North American Landbird Conservation Plan Nears Completion

11 September 2003 - A near-final draft of the Partners in Flight North American Landbird Conservation Plan is being released this week at the International Association of Fish and Wildlife Agencies meeting in Madison Wisconsin. The Plan provides direction for landbird conservation work at a continental level, highlights species in need of attention at a continental level, presents population objectives, and actions needed to achieve objectives. Michael Bradstreet, Bird Studies Canada's (BSC) President, and Dr. Peter Blancher, BSC's Partners in Flight Scientist, are among the authors of the Plan. The final Plan is expected to be published and distributed this fall.

CISE Funds Support the Development of a Bird Monitoring Data Exchange Schema

10 September 2003 - The Canadian Information Systems for the Environment (CISE, a branch of Environment Canada) has recently provided $7,000 to Bird Studies Canada to develop a data exchange schema for bird monitoring datasets. This is a first step towards allowing partner organizations from all over North America to share bird monitoring data more effectively over the Internet. Click here to view the first draft version of the Avian Knowledge Network Schema.

BSC Scientist to Lead Monitoring Workshop in Mexico

10 September 2003 - Denis Lepage, Senior Scientist for Bird Studies Canada, will lead a bird monitoring training workshop in Sian Ka'an Biosphere Reserve, Yucatan Peninsula, Mexico, from 6-10 October 2003. The meeting, hosted by the Reserva de la Biosphera de Sian Kaan and the Amigos de Sian Kaan is meant to improve bird monitoring skills of local bird experts in order to implement a monitoring program in the reserve. Click on the hosting organization’s names to learn more about their work.

BSC Scientists to Attend an International Review of the Christmas Bird Count Program

10 September 2003 - Denis Lepage and Pete Blancher, Senior Scientist and Partners in Flight Scientist respectively for Bird Studies Canada, will participate in a scientific review of the Christmas Bird Count (CBC) program in Hawk Mountain, PA, from 4-6 November 2003. The basic mandate of the CBC peer review panel is to review current CBC procedures and products, to evaluate success in attaining outreach and scientific goals, and to make recommendations on means of improving success without compromising the basic survey. Click here to learn more about the CBC program.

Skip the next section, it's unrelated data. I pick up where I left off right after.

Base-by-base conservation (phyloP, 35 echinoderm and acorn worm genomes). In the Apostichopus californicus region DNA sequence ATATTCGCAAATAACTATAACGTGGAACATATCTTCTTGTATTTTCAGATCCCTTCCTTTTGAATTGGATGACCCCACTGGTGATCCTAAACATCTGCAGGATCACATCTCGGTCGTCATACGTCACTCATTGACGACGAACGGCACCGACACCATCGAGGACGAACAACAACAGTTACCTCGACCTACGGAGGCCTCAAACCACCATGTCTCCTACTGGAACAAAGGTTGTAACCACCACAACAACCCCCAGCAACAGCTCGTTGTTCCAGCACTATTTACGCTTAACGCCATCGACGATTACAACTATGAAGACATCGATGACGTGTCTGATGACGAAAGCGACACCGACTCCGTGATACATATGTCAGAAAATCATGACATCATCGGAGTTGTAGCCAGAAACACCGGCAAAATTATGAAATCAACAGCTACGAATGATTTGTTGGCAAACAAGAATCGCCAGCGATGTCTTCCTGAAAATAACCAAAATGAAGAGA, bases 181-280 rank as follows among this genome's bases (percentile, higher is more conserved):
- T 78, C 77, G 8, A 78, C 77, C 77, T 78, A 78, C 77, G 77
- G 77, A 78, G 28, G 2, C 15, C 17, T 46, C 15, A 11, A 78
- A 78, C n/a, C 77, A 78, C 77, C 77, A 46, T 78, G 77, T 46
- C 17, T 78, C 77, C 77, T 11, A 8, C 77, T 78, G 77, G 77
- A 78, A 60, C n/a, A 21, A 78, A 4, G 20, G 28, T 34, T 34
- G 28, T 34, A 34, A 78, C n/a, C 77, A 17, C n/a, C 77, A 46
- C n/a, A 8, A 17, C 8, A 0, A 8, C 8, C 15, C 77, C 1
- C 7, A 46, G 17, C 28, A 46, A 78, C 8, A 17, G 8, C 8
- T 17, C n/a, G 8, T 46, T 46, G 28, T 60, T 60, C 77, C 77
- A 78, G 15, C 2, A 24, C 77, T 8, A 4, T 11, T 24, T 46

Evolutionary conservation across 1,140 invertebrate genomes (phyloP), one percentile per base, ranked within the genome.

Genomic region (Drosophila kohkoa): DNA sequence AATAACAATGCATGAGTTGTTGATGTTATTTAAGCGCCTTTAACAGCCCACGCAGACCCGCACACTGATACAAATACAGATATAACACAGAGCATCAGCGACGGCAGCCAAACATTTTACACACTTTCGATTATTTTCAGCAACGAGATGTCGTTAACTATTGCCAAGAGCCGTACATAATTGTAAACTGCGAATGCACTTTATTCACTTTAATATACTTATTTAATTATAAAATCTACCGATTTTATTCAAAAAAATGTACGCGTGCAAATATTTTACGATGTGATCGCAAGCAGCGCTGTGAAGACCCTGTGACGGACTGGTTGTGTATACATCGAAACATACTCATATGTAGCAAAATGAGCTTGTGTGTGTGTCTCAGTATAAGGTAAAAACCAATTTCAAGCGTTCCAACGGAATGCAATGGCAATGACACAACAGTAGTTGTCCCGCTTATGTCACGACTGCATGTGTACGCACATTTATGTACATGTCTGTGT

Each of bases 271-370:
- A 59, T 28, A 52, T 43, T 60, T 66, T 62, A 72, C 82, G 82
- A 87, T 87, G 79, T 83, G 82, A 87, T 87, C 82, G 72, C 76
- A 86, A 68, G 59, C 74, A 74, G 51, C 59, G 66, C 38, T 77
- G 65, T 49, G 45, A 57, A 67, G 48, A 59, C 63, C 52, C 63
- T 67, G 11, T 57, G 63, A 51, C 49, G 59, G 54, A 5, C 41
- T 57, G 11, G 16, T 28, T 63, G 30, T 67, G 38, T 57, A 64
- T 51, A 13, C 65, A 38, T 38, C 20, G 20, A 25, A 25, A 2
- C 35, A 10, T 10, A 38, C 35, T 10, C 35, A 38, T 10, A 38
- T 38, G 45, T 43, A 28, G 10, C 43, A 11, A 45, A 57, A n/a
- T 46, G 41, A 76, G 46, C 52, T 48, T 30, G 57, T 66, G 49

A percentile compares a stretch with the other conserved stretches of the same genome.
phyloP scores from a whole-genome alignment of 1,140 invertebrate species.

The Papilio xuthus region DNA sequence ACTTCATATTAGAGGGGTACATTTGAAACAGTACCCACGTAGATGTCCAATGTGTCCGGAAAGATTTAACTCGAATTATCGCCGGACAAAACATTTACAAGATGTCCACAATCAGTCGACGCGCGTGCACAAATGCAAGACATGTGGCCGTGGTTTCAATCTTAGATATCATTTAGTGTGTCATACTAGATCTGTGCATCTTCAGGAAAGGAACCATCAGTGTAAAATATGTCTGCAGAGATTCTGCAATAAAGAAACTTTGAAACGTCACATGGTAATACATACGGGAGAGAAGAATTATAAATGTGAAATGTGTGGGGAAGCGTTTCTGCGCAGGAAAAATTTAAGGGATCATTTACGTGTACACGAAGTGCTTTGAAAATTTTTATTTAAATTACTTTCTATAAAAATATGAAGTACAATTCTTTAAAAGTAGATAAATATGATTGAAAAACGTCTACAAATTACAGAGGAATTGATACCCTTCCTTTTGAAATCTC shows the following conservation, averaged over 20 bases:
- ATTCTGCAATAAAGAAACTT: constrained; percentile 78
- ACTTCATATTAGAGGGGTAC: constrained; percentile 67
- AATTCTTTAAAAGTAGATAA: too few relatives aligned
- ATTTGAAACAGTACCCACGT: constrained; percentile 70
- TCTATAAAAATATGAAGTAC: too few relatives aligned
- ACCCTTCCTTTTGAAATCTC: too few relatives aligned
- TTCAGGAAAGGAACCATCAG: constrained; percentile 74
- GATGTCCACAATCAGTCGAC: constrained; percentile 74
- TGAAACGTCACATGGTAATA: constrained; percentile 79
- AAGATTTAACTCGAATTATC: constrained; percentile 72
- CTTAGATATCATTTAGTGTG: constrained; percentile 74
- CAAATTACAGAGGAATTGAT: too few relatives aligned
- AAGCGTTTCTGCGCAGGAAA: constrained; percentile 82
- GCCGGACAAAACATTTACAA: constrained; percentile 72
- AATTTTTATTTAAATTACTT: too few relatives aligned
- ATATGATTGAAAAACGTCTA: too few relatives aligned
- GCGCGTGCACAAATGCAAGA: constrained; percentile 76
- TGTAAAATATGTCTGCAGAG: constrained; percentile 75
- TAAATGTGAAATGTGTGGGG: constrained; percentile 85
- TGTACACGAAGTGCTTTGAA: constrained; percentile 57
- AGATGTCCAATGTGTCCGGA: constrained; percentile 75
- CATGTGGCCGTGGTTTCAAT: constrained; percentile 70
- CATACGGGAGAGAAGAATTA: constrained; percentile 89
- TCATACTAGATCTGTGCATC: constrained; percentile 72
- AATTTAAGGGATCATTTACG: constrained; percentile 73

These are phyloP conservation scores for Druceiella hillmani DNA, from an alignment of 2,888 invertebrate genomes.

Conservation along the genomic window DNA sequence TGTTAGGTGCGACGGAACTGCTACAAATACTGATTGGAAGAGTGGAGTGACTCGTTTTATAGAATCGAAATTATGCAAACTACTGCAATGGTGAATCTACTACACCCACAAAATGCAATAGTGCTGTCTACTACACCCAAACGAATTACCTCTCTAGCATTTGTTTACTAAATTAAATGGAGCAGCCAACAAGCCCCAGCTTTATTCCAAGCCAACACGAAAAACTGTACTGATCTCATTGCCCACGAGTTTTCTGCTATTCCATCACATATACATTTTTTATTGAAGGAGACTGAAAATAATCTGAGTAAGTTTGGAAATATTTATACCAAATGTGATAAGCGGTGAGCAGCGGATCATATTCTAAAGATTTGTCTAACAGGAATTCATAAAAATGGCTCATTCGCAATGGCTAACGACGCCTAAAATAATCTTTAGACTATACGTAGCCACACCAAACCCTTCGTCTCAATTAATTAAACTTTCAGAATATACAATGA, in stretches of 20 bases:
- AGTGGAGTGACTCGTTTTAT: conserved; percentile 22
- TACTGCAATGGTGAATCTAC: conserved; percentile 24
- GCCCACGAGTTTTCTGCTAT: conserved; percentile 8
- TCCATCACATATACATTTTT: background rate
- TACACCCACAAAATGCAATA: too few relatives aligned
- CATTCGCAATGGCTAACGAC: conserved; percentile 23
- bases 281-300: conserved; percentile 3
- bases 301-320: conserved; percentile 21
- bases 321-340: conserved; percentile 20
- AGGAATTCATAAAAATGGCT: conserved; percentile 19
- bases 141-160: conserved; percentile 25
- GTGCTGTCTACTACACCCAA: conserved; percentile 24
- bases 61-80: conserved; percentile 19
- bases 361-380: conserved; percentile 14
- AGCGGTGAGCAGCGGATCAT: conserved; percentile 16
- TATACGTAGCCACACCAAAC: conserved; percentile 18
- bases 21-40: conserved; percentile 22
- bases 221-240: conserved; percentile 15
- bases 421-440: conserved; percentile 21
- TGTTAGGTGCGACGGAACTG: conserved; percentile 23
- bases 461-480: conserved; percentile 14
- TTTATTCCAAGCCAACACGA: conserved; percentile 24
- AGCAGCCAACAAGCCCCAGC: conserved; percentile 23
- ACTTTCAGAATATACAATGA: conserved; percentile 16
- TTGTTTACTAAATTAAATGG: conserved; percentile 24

Avibase Reaches More Than 10,000 Visitors in 60 Days!

10 September 2003 - Avibase, the newest addition to Bird Studies Canada's web site, has recently reached 10,000 visitors, only two months after its official inauguration. The site offers a variety of information on all bird species of the world (taxonomy, maps, synonyms, images, etc), as well as checklists for over 500 regions of the world. Click here to view the site, which is available in several languages including French, Portuguese, and Dutch.

Ontario Breeding Bird Atlas Maps Updated

4 September 2003 - Breeding evidence and summary statistics maps for the Ontario Breeding Bird Atlas have been updated to include the most recent additions to the database. The new maps are available by clicking here.

BSC Programs Presented at Raptor Research Foundation Annual Meeting

3 September 2003 - "Whoo’s Conducting Nocturnal Owl Surveys?" is the title of Lisa Priestley’s paper to be presented at the 2003 Annual Meeting of the Raptor Research Foundation in Anchorage, Alaska. Priestley, Bird Studies Canada’s Prairie Canada Program Manager, will be talking about the provincial and national programs that are conducted in Canada. Click here for more information on BSC’s nocturnal owl programs.

Global Concern for Protected Areas Focus of World Parks Congress

September 2003 - The World Parks Congress, which opens 8 September in Durban, South Africa, is a once in a decade opportunity to take stock of globally protected areas (12% of the Earth’s surface). Host to 2500 of the world’s protected areas specialists, including many from BirdLife International’s global alliance of conservation organizations, the conference is planned to be a milestone for catalyzing a renewed commitment to protected areas. Click here for more information on the congress.